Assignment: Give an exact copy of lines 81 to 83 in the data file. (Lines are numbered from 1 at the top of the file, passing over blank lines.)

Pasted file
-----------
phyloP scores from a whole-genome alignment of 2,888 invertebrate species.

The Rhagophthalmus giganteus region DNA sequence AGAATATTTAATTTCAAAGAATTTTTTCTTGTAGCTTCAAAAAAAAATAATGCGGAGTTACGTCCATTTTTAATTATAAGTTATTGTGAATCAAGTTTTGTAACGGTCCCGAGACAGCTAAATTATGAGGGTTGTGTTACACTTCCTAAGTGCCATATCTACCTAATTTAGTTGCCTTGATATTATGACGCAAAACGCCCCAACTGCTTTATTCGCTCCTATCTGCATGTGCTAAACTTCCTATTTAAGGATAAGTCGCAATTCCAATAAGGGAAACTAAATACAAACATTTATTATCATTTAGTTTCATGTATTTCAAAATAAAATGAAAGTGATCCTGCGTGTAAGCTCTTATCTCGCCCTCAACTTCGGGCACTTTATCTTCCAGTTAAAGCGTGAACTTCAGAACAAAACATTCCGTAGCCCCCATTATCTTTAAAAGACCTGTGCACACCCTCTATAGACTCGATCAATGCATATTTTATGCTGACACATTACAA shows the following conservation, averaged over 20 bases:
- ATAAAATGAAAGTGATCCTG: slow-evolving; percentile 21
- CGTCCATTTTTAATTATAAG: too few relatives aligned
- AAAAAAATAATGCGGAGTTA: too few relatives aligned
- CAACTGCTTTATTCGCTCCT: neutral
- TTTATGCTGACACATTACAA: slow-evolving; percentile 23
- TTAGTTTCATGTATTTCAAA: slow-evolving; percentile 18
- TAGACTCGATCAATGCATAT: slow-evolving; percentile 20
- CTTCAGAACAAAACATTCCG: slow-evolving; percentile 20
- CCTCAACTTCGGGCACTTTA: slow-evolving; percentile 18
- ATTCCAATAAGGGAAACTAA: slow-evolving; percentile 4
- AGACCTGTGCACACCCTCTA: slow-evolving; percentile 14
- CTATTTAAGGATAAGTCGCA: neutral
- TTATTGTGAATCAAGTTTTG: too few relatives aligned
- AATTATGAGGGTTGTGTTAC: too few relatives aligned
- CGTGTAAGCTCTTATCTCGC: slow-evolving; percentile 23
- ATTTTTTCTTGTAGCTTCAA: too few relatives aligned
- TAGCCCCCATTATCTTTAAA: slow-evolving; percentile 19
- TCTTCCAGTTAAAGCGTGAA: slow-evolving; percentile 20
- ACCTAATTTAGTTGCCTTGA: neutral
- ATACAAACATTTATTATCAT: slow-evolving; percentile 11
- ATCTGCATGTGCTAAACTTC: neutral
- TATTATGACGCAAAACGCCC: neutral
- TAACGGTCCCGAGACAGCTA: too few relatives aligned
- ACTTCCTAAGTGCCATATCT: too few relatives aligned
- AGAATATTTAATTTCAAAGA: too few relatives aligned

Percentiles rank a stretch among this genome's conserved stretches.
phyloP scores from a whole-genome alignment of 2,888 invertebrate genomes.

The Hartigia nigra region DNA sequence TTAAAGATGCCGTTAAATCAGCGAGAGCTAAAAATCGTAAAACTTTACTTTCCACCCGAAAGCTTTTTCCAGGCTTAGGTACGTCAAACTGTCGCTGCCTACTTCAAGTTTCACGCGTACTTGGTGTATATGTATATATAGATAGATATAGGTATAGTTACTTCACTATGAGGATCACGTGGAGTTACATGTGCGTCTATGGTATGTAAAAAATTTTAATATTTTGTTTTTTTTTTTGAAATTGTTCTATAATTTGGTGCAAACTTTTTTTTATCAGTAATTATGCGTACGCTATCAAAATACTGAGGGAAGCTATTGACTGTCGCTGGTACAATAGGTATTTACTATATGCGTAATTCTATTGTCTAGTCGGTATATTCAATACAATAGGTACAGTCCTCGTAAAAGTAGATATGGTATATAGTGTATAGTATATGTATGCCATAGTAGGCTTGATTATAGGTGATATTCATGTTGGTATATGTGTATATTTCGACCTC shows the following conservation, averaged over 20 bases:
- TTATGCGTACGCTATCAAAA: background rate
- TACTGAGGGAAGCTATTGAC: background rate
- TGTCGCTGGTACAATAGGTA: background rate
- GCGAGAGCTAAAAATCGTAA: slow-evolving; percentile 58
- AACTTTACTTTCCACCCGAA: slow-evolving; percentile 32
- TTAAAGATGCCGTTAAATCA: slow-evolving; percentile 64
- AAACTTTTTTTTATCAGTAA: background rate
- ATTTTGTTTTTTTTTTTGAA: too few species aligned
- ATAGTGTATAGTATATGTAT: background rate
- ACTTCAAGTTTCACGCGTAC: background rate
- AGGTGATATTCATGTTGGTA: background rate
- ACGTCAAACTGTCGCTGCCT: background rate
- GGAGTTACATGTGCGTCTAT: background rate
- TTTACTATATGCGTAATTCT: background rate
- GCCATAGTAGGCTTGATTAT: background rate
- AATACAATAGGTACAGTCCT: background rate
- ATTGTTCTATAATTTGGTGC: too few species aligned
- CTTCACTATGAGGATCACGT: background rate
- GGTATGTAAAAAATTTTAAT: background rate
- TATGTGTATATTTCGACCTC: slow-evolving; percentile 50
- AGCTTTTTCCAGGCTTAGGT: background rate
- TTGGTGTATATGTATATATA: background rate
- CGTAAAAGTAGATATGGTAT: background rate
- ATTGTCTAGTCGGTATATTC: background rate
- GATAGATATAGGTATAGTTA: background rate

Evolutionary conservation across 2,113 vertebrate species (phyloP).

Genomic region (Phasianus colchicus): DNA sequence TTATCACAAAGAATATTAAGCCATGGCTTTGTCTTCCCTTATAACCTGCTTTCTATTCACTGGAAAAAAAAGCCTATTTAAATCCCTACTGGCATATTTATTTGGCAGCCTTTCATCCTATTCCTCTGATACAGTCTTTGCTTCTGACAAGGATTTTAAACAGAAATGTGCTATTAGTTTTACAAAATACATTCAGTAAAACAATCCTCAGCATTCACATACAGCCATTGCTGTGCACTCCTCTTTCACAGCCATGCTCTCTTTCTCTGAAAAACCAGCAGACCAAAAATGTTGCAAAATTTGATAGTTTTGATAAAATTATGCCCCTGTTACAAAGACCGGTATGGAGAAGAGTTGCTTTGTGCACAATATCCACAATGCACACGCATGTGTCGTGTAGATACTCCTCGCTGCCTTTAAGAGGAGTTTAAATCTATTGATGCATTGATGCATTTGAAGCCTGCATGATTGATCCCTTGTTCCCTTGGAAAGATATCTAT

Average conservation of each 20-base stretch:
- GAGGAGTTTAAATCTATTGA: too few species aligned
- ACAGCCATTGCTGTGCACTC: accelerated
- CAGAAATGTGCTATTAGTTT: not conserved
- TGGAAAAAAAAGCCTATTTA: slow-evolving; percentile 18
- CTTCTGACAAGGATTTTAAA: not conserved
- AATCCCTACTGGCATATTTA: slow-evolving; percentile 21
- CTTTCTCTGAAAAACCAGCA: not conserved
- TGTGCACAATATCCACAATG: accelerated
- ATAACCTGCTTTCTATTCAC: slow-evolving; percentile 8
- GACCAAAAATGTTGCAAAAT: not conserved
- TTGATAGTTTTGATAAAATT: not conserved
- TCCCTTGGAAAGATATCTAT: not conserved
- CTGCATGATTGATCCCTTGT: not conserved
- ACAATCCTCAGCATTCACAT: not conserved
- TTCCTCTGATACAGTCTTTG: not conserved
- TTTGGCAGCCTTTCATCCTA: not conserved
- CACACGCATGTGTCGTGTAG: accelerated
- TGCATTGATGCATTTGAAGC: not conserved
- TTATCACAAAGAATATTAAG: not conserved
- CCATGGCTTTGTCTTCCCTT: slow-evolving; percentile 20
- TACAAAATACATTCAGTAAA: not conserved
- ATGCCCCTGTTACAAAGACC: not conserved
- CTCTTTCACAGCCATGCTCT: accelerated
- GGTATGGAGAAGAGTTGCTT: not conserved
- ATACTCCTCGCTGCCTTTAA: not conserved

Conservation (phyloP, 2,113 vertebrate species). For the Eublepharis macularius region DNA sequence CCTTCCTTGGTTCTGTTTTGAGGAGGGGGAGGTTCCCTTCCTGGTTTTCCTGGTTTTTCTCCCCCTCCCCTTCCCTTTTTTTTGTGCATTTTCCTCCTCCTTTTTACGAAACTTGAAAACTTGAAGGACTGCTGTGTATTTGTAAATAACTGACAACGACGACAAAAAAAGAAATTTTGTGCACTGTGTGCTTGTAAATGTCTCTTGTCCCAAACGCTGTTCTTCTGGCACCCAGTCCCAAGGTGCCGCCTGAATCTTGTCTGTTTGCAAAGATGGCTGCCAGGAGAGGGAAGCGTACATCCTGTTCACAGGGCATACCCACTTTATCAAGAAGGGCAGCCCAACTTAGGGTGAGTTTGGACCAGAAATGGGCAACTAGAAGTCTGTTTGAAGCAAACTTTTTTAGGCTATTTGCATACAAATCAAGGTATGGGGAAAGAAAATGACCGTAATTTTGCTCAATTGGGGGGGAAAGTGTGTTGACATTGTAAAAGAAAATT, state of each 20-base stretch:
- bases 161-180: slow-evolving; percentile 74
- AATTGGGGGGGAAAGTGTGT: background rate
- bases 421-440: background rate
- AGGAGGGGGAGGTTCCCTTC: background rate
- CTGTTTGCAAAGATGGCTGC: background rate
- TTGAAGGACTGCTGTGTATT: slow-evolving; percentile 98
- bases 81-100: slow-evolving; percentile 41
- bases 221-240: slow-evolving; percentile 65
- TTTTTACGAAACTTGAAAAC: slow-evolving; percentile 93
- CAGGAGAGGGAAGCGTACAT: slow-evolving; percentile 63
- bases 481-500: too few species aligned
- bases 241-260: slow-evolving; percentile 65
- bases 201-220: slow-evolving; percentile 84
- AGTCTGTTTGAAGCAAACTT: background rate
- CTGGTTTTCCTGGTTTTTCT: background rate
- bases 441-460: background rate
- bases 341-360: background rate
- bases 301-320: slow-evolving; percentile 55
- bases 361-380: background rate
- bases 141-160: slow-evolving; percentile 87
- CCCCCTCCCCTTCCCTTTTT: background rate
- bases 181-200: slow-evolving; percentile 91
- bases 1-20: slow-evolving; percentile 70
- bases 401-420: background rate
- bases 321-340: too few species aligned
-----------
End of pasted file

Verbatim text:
- CTCTTTCACAGCCATGCTCT: accelerated
- GGTATGGAGAAGAGTTGCTT: not conserved
- ATACTCCTCGCTGCCTTTAA: not conserved